Belgium has more varieties of beer per capita than any other country in the world. There are over 800 kinds of Belgian beers produced by some 180 breweries in the country, covering nearly all types of beer, including pale lager, lambic beer, abbey beer, Trappist, amber ale, blond ale, brown ale, strong ale, Flemish red ale, Flemish sour brown ale, India Pale Ale, Scotch ale, dubbel, tripel, saison, stout, and white beer. The Belgian-based multinational AB InBev is the world's largest brewer with nearly 25 percent global market share, and sells Belgian brands such as Stella Artois, Leffe and Hoegaarden. Other well known Belgian beers include Chimay, Duvel, Grimbergen, Gueuze, Kriek, Maredsesous, Orval, Rochefort, Rodenbach, Westmalle and Westvleteren.

Cheeses
Cheese

Like beer, Belgian cheese has its roots in medieval abbeys and the two are indissociable from each others for many Belgians. The most famous brands of Belgian cheese are often also the most famous brands of beer (e.g. Affligem, Chimay, Maredsous, Orval, Saint-Feuillien, Westmalle). There are over 50 varieties of Belgian cheeses. The most common are semi-hard (Gouda type) cheeses, but soft, hard, blue and cottage cheeses are also made.

Waffles
Belgian waffles (gauffres)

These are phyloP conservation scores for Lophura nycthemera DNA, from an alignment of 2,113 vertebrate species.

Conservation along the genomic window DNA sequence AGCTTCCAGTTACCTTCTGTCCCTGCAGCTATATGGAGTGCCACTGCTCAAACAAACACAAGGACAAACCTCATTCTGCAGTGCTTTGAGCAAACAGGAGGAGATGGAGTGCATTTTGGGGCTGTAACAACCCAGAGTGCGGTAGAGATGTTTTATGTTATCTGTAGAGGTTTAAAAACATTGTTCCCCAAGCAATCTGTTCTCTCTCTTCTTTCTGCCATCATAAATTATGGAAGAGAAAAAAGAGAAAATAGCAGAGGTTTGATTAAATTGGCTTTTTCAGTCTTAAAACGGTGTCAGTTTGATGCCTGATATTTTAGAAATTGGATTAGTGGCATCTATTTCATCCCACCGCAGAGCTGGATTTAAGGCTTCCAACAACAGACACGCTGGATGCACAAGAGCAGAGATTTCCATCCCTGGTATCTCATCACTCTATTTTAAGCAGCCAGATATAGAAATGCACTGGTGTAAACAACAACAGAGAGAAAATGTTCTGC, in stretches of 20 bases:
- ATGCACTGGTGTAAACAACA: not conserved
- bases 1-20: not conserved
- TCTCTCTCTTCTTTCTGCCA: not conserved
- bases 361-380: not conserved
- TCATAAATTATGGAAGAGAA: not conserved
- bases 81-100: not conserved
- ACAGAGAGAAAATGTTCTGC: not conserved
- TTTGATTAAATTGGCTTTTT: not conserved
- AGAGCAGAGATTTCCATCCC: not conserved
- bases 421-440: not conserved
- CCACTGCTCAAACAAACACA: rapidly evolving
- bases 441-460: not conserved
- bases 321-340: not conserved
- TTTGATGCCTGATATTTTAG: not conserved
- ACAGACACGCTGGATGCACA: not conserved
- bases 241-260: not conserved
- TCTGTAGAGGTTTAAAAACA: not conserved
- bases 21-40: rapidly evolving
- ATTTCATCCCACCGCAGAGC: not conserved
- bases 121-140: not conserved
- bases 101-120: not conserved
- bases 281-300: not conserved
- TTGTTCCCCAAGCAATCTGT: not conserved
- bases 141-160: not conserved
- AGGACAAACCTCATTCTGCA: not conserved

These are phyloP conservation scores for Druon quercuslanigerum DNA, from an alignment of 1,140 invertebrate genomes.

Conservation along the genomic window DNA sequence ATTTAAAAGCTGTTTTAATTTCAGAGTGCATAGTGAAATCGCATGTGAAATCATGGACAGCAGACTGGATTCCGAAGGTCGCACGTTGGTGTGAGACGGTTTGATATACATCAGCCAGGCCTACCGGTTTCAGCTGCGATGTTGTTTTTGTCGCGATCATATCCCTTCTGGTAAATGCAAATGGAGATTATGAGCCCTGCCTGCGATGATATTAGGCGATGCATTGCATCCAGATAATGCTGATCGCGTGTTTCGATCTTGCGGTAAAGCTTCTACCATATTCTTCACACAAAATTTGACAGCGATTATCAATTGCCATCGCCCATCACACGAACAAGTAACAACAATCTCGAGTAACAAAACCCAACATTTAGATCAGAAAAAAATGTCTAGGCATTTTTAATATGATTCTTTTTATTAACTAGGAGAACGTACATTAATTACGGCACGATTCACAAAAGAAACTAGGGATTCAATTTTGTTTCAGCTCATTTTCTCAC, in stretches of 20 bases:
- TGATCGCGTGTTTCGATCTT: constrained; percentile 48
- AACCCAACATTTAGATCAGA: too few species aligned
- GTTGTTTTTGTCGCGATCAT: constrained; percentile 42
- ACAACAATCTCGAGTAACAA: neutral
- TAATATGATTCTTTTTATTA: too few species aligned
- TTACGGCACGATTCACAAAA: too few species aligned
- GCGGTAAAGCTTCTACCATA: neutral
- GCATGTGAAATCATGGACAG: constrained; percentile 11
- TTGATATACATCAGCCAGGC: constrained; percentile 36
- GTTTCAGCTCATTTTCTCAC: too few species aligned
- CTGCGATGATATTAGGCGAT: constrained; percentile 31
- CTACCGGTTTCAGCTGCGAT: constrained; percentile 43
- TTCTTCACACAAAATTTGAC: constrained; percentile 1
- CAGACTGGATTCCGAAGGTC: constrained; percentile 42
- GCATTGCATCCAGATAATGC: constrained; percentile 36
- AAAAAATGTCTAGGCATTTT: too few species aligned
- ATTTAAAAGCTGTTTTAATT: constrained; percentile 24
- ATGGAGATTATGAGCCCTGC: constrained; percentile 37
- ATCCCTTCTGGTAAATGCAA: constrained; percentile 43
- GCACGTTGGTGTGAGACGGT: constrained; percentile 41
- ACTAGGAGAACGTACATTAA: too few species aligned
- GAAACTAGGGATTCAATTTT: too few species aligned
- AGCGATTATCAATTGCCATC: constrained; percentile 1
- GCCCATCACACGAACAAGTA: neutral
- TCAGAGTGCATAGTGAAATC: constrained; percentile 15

Waffles seem to have originated around the Low Countries and northern France during the late Middle Ages. The English word 'waffle' comes from Dutch, itself derived from the Frankish wafla, which is also the root for the French gauffre (waufres in Old French). Bruegel's paintings in the 15th century already shows waffles being cooked. The most common type of waffles (those sold in the street) are known as Liège waffles, which are rich, dense and sweet, often containing pearls of sugar. The dessert waffle served in restaurants is the Brussels waffle. Perfectly rectangular in shape, it is lighter and crisper than Liège waffles, and is typically served with fruits, powdered sugar, ice cream and/or whipped cream on top. Another common type is the quatre-quarts (especially in Wallonia), which is rectangular and made with milk, which makes it particularly soft. Flemish waffles, also traditional of French Flanders, are round, thin, dry and has smaller pockets than other waffles. Ironically what Americans call "Belgian waffles" are a North American type of waffle that does not exist in Belgium and is halfway bewteen the Flemish and Brussels waffles.